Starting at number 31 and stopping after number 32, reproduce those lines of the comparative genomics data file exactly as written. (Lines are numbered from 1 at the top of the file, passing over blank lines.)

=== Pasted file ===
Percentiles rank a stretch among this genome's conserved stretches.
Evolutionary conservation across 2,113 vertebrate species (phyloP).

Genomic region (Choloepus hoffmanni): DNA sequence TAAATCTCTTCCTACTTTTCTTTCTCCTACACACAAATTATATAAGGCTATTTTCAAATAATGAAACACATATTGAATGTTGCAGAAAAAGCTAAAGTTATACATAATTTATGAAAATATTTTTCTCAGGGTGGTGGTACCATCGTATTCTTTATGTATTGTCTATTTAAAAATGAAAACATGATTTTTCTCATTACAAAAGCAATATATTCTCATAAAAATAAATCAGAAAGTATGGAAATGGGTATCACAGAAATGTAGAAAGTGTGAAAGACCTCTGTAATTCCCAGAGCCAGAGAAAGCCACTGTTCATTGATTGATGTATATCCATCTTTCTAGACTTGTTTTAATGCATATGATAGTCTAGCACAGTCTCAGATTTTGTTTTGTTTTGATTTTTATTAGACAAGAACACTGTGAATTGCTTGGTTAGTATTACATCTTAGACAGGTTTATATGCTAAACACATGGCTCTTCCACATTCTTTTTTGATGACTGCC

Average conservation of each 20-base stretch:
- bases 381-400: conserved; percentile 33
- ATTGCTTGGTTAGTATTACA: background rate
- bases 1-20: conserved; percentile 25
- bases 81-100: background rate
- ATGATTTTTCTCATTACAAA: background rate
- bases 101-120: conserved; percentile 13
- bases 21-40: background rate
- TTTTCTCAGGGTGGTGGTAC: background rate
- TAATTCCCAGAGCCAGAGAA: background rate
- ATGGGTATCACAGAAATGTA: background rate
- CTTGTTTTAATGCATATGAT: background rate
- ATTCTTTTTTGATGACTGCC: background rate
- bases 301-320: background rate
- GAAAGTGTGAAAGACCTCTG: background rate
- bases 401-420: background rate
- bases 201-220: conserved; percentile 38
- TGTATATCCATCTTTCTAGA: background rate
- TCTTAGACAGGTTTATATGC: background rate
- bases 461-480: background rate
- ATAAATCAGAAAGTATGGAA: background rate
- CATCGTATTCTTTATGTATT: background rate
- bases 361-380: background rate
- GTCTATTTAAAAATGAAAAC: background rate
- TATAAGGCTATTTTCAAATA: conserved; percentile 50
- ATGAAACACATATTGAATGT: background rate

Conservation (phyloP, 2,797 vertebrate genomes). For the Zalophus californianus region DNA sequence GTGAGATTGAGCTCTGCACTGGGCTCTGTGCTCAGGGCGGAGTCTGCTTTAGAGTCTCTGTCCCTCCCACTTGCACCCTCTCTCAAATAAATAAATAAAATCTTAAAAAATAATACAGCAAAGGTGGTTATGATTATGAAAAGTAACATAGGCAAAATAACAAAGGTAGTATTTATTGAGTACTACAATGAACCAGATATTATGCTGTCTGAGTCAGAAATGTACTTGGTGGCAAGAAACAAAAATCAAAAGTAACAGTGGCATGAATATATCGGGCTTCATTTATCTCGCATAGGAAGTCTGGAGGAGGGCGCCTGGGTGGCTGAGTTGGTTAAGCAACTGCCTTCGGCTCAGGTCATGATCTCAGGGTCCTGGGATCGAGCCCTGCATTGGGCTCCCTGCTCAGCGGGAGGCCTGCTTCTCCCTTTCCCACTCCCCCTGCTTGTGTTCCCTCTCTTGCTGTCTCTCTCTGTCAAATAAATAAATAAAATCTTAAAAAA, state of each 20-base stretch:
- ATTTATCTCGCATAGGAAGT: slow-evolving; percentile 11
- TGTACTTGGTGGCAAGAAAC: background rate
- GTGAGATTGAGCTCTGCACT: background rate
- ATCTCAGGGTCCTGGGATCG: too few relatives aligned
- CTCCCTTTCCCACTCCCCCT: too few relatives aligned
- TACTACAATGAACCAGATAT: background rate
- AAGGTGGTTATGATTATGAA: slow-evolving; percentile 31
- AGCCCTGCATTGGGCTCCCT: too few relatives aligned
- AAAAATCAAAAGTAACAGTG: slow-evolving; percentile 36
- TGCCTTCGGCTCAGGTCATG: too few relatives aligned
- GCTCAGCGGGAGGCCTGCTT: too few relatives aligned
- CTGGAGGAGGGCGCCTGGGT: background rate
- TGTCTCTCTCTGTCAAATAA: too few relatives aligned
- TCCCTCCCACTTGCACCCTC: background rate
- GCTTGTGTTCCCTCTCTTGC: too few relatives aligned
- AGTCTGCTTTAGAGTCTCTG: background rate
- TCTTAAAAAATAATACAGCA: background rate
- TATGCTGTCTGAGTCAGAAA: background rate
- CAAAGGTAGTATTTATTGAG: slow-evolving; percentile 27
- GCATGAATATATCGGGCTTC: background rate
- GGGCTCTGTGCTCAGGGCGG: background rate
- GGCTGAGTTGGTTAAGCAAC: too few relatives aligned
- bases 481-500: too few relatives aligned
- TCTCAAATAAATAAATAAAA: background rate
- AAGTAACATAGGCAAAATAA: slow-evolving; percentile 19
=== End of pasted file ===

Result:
- ATTTATCTCGCATAGGAAGT: slow-evolving; percentile 11
- TGTACTTGGTGGCAAGAAAC: background rate